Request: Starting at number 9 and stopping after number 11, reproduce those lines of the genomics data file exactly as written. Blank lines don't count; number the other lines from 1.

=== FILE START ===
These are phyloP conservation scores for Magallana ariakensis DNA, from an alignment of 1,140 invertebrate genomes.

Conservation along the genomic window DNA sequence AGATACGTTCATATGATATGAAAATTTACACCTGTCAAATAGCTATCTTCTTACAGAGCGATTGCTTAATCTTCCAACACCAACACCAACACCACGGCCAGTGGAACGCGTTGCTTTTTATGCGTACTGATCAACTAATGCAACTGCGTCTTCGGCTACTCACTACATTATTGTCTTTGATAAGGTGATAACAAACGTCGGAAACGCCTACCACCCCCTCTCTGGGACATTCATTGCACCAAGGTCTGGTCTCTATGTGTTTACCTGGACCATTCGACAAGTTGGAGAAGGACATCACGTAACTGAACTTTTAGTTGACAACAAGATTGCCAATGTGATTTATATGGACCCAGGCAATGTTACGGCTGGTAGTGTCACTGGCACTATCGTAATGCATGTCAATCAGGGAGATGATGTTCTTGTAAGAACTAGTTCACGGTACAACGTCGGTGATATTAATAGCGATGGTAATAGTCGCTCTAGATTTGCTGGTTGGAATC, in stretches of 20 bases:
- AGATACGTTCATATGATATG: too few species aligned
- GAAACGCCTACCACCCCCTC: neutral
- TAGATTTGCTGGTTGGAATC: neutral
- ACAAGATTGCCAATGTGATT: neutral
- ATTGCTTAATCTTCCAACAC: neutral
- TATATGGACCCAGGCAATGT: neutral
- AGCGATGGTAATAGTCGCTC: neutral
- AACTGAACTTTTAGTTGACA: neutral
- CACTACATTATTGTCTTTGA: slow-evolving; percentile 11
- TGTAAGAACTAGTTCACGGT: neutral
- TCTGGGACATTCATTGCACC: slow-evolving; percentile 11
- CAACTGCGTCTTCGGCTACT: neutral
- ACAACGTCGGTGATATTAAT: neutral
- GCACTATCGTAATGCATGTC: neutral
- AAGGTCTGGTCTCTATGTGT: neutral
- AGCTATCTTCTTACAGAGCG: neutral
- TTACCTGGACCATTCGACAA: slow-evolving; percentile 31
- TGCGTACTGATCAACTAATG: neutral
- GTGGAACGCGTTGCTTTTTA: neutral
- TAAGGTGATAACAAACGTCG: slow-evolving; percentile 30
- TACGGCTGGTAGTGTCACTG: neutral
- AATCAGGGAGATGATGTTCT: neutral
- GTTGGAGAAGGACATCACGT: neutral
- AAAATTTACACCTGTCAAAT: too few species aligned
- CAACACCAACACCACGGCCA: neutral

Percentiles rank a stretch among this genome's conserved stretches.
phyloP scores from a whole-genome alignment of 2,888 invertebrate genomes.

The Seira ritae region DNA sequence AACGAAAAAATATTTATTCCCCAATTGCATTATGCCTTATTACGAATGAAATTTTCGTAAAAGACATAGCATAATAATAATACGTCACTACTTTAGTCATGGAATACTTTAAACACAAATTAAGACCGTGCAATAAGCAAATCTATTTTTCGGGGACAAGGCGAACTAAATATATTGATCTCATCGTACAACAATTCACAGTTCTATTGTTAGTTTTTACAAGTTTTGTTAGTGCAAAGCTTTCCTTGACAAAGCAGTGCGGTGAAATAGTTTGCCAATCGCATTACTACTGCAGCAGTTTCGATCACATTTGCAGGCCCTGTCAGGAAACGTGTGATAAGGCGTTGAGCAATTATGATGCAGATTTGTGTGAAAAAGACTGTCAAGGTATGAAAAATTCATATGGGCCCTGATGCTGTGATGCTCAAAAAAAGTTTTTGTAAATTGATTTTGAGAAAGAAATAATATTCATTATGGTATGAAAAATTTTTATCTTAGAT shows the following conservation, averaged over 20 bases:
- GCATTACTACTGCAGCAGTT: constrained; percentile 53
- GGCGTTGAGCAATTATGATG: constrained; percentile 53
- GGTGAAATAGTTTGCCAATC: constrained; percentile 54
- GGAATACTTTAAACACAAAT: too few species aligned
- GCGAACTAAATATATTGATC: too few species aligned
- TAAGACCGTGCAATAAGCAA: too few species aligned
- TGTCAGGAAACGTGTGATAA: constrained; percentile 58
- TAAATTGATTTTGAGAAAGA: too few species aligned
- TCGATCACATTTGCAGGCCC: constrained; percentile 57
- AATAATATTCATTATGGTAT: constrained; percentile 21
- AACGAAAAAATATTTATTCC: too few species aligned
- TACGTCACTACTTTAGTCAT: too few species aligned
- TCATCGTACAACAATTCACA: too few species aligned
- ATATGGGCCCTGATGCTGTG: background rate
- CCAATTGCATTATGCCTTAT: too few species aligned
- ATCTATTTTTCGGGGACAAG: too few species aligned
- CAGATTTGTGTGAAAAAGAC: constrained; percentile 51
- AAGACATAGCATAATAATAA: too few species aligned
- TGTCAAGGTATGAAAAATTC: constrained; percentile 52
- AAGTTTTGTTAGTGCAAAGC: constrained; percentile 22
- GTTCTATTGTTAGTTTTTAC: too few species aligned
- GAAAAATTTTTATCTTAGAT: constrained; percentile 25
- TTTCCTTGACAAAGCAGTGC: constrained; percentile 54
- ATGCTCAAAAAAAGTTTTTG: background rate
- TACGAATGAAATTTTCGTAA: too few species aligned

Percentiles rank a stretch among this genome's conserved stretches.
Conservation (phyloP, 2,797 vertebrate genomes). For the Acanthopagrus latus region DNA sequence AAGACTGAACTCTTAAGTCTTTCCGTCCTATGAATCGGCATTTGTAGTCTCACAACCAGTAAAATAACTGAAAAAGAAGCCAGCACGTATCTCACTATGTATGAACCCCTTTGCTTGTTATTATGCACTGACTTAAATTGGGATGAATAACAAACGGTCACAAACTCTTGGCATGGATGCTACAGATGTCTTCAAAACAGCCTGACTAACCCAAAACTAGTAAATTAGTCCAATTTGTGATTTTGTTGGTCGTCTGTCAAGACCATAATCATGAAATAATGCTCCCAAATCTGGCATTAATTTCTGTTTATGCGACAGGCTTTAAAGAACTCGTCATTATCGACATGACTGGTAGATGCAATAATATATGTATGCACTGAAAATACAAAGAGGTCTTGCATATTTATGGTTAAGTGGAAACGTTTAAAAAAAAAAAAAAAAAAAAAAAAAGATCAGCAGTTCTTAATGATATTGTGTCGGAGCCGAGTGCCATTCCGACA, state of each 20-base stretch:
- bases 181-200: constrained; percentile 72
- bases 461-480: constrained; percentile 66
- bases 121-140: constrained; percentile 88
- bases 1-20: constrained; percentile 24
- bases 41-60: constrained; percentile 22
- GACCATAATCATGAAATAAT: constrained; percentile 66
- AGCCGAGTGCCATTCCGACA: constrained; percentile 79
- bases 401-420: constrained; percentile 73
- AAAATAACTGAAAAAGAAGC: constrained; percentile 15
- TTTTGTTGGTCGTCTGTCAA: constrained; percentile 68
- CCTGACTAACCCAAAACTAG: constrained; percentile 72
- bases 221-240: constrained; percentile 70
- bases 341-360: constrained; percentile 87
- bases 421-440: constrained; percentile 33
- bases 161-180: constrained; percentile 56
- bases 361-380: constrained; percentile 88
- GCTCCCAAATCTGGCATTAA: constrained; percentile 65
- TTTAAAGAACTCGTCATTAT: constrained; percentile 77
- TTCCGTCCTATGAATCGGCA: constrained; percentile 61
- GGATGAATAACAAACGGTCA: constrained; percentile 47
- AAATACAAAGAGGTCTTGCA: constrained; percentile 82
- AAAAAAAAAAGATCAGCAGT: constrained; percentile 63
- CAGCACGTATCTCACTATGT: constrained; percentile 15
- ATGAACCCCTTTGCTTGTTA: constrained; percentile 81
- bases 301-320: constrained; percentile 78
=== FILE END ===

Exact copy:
- AGCGATGGTAATAGTCGCTC: neutral
- AACTGAACTTTTAGTTGACA: neutral
- CACTACATTATTGTCTTTGA: slow-evolving; percentile 11